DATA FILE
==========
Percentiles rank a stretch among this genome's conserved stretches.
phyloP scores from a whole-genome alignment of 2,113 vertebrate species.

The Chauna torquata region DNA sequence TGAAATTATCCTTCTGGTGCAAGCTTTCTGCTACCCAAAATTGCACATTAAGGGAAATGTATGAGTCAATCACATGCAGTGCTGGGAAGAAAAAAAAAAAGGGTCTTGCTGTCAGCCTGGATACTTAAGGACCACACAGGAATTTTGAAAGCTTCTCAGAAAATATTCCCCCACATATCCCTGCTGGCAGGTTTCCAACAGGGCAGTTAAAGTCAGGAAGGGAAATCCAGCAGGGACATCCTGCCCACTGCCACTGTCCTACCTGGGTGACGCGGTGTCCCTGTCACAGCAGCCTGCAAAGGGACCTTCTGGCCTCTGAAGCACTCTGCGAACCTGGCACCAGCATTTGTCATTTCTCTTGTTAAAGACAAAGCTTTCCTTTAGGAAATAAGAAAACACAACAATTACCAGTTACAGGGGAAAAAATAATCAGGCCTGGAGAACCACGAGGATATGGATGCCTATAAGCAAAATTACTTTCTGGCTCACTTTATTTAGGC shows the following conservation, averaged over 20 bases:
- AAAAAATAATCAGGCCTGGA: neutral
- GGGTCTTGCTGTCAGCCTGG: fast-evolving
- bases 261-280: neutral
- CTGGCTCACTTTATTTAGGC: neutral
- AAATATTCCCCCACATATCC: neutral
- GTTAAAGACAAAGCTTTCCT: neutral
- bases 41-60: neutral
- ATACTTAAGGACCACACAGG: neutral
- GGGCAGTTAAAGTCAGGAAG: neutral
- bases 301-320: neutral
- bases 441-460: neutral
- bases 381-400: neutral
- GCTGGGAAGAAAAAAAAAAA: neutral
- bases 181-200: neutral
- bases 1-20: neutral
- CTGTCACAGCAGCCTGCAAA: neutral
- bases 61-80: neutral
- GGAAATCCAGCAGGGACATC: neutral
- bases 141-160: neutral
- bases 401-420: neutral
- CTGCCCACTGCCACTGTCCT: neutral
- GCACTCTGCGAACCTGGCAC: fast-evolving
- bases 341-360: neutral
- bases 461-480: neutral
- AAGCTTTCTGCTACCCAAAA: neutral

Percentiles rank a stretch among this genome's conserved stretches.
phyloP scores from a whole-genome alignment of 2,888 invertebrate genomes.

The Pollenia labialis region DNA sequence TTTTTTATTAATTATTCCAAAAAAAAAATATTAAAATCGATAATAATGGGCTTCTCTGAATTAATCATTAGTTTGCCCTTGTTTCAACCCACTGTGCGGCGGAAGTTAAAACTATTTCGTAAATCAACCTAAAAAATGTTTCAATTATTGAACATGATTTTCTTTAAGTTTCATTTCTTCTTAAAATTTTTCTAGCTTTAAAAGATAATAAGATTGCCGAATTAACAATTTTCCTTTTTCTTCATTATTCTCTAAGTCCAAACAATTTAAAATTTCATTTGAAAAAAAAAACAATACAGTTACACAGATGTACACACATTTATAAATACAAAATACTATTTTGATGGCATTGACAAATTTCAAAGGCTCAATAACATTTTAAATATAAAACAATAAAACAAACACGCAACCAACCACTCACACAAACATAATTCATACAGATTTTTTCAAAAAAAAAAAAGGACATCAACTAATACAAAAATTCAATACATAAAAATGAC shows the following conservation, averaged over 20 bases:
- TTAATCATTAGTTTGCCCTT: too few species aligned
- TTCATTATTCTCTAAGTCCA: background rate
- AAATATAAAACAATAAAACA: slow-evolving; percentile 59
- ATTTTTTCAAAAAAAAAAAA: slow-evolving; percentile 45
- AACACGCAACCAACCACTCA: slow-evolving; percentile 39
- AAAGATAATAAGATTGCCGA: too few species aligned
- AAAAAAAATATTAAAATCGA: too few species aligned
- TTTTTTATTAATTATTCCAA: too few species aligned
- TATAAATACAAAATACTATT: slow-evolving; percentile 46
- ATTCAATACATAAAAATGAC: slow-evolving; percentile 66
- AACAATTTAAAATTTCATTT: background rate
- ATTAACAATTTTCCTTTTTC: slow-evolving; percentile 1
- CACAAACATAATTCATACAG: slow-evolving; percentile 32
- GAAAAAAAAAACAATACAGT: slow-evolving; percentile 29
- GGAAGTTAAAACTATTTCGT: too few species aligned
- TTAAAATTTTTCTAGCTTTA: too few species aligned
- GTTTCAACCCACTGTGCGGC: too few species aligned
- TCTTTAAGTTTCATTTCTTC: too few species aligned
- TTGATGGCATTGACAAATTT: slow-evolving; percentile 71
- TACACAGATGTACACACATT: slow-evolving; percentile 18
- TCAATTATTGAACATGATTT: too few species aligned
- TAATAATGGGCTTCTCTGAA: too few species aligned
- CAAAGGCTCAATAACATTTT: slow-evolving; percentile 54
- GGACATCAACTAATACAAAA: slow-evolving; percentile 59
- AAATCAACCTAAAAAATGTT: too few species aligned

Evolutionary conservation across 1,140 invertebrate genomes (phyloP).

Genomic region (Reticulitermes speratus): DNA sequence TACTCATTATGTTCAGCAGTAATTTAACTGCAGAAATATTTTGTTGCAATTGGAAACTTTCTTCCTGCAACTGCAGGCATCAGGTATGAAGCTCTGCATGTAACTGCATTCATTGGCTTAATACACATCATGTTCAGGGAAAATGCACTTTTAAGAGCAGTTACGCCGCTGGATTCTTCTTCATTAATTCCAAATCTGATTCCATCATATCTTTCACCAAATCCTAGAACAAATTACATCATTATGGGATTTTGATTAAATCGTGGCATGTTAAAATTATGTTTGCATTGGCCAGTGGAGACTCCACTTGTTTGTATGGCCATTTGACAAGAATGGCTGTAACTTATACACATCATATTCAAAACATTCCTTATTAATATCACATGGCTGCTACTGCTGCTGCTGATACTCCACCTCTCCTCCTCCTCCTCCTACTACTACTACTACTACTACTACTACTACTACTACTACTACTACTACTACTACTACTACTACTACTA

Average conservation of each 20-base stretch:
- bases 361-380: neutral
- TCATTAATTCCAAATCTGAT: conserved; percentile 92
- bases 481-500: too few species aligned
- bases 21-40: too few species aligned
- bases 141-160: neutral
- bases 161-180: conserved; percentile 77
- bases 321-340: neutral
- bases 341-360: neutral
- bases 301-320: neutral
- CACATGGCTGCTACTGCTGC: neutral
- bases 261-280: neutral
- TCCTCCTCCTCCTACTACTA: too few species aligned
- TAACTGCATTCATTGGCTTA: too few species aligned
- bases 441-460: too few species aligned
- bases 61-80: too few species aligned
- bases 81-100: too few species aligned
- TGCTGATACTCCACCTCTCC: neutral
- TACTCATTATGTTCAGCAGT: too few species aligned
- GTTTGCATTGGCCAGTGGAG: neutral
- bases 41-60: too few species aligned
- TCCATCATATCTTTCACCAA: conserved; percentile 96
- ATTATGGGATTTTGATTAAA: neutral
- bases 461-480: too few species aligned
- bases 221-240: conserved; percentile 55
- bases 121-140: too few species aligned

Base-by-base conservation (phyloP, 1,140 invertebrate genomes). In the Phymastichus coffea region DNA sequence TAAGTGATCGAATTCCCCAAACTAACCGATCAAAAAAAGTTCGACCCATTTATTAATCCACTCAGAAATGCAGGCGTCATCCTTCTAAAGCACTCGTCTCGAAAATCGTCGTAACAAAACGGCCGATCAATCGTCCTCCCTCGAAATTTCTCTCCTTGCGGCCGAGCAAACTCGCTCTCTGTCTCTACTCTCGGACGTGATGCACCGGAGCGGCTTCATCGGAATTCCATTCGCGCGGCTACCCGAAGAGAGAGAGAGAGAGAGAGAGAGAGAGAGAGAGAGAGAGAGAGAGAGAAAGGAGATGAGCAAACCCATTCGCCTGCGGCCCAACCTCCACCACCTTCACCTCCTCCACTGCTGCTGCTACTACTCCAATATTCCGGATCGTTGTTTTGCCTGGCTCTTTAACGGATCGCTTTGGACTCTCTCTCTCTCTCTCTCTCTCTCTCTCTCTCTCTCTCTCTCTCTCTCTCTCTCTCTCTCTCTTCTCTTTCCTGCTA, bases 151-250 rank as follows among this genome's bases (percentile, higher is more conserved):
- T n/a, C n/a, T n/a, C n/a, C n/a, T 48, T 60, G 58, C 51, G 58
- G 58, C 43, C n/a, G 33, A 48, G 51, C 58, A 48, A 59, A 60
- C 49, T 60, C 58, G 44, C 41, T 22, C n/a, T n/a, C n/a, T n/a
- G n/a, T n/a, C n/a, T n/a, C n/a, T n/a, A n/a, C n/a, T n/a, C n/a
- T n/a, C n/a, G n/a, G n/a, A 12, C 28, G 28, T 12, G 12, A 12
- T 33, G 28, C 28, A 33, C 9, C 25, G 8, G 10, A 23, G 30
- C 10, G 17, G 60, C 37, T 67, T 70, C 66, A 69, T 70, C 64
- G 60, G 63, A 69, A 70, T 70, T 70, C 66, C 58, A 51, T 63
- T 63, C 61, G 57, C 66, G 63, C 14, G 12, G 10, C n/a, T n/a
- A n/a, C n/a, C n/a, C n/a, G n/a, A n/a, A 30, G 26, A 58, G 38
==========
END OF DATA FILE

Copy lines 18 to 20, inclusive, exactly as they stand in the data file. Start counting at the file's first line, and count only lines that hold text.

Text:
- bases 1-20: neutral
- CTGTCACAGCAGCCTGCAAA: neutral
- bases 61-80: neutral